4 reasons your hips hurt when you’re walking

From weakness to over-exercising, here’s why you struggle with aching hips when walking and hiking. 

Among the reasons why walking has become one of our favourite activities is that it’s a gentle, low-impact activity. A stroll is a great antidote to our high-intensity workouts, allowing us to be mindful and take things slow while still reaping the benefits of moving our bodies.

But that doesn’t mean walking is easy. Long hikes can leave us with muscle soreness as bad as a tough strength training session, and we’re often hampered by aches and pains while out on our walking route.

That’s particularly true for our hips. While it makes sense that you might feel the joints working as they pull your legs forward with each step, should a low impact workout like walking really be leaving you in discomfort? That’s what we asked experts in muscle and joint health, and they explained four common reasons why your hips might be feeling the pinch. 

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1. You’re walking too far

If you’ve gone from 30 minute strolls around your neighbourhood to suddenly taking on a half marathon walk, you should probably expect your body to feel a little uncomfortable. “People can experience pain if they have had a sudden increase in walking duration,” says Yasmin Milne, a specialist musculoskeletal physiotherapist at Pure Sports Medicine. “It’s because the muscles and joints are pushed beyond the capacity of what they can tolerate, and there’s too much load put on the area.”

The obvious way to get around this is to increase your mileage slowly, just like you would with running. Walking may be lower intensity, but long distances are tough on the body regardless of the speed or impact. “Ensure you’re taking adequate rest and recovery between walks and try not to increase your overall weekly load – in terms of distance or time – by more than 10% each week for injury prevention,” adds Milne.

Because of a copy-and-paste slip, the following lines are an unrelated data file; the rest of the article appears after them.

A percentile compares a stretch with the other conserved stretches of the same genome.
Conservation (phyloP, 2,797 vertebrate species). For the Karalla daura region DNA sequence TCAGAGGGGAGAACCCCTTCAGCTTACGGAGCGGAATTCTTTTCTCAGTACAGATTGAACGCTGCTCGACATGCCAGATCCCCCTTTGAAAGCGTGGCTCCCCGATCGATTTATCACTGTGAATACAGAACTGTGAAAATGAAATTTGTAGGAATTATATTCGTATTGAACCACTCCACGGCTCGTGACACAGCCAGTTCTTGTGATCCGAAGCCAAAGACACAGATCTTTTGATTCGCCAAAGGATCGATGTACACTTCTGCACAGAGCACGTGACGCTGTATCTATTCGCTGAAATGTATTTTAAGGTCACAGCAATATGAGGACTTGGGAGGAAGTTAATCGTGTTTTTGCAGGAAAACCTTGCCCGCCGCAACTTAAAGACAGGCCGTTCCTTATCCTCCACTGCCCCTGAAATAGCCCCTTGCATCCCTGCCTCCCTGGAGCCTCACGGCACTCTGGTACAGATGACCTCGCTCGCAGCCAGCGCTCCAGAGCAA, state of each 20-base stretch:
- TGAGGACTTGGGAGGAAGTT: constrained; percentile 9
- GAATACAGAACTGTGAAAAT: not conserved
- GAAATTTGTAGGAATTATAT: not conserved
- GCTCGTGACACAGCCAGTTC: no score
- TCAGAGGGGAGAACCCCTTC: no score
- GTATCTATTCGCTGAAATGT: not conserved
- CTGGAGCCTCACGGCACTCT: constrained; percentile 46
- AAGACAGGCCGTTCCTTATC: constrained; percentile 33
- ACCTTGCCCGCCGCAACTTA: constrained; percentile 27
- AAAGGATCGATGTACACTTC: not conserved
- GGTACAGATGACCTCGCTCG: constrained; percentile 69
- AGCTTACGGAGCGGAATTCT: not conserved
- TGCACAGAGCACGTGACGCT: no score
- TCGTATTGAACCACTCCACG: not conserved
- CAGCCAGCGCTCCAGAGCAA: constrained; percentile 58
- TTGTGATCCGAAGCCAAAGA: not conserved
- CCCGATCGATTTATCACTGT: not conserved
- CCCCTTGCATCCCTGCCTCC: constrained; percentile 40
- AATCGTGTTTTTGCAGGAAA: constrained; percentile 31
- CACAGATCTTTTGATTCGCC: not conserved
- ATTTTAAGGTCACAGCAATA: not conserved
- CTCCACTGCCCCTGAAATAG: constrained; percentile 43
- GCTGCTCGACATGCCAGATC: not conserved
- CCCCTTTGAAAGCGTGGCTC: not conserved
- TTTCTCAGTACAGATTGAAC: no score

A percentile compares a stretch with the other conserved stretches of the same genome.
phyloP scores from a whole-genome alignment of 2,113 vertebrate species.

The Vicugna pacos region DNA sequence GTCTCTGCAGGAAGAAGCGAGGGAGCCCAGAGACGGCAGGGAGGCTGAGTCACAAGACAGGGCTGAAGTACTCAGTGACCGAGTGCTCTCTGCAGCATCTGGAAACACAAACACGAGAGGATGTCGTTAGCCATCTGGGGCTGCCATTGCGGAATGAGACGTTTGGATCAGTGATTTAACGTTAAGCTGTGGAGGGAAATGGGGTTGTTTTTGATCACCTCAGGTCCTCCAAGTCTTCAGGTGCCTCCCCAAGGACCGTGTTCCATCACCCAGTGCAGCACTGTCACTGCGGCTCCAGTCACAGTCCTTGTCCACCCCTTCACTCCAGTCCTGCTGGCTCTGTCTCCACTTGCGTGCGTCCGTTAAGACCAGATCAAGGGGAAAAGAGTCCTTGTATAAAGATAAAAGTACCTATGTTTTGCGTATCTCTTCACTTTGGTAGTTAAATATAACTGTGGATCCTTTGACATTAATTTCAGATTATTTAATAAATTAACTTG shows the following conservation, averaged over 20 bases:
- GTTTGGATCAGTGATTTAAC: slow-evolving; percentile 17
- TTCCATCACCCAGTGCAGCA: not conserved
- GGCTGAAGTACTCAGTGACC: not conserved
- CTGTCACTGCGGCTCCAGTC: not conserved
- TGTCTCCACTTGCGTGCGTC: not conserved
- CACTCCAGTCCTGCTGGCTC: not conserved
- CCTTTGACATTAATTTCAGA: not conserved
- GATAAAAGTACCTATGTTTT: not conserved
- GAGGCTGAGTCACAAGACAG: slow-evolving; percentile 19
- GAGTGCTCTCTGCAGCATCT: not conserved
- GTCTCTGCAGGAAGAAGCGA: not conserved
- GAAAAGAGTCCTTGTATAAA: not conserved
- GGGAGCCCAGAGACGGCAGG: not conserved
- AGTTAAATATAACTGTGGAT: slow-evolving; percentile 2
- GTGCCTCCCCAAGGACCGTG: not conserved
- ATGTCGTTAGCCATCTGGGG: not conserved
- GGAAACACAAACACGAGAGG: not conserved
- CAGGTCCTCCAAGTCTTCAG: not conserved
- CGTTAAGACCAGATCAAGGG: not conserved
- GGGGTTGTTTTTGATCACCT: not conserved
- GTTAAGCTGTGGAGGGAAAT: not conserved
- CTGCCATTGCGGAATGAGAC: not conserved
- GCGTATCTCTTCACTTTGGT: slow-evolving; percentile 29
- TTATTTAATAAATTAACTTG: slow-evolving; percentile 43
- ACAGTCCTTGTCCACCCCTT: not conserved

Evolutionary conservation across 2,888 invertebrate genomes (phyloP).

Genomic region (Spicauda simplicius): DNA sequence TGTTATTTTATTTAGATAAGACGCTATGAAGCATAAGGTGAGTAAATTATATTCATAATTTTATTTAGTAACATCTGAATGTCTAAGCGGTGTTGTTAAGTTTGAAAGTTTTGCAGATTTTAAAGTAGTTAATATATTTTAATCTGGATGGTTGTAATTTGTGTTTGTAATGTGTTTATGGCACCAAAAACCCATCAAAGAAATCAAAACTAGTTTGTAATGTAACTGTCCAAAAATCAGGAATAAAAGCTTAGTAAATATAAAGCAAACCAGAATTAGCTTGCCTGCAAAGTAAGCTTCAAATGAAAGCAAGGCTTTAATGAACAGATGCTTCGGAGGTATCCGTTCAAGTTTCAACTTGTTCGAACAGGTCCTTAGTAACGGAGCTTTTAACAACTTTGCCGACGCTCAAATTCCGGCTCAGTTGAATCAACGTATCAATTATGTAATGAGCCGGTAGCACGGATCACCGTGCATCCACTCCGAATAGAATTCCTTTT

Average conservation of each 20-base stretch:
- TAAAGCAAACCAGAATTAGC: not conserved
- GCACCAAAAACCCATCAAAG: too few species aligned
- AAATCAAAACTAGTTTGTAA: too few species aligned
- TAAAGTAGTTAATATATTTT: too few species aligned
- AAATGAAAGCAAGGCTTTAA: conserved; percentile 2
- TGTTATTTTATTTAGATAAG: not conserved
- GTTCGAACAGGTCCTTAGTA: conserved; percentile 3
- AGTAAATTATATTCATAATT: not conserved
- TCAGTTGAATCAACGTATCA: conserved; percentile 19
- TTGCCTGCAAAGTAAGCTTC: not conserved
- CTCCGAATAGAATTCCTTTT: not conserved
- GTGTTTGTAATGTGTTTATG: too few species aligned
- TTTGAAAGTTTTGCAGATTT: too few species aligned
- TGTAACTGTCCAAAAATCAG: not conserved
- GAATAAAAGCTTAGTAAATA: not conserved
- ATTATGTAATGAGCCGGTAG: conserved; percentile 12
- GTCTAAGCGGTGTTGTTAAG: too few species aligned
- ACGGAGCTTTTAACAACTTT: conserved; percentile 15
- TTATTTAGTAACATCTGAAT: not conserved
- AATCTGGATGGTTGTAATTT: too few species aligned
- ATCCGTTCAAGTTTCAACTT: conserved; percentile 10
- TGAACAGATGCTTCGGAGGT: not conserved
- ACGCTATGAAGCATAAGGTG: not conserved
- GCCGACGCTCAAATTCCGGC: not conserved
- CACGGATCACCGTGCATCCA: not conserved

Stride length can play a part in hip pain when walking

If you can’t shorten the walking distance, Milne advises that taking rests if you start to feel discomfort allows time for the symptoms to settle.

2. Your stride length

If you have pain at the front (or anterior) of your hip when you’re walking, it might be down to your technique. Milne says that “someone walking with too big a stride length for what their hip can tolerate can cause pain”.

In a 2010 paper, researchers from Boston University found that people who walk with a greater hip extension – that is opening the legs widely as you walk –have greater anterior hip pain than those who walk with a shorter stride. In fact, they found that when the hip extends an extra two degrees past its maximum extension angle there’s a 24% increase in force moving through the hip joint.

“Reducing your stride length and walking pace can reduce the amount of stress placed on the hip,” says Milne. If you’re not sure how to walk with a shorter stride, you can get a gait analysis at most sports or trainer shops that will analyse how you walk and give you tips to support your body. 

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3. You’re on uneven terrain

Uneven ground can hurt your feet and challenge your ankle stability, but did you know it can also impact your hips? That’s because the joints are connected, rather than isolated, says Ann Clare, physiotherapist at MBST UK. “The impact on the hips is coming from the feet up,” she says.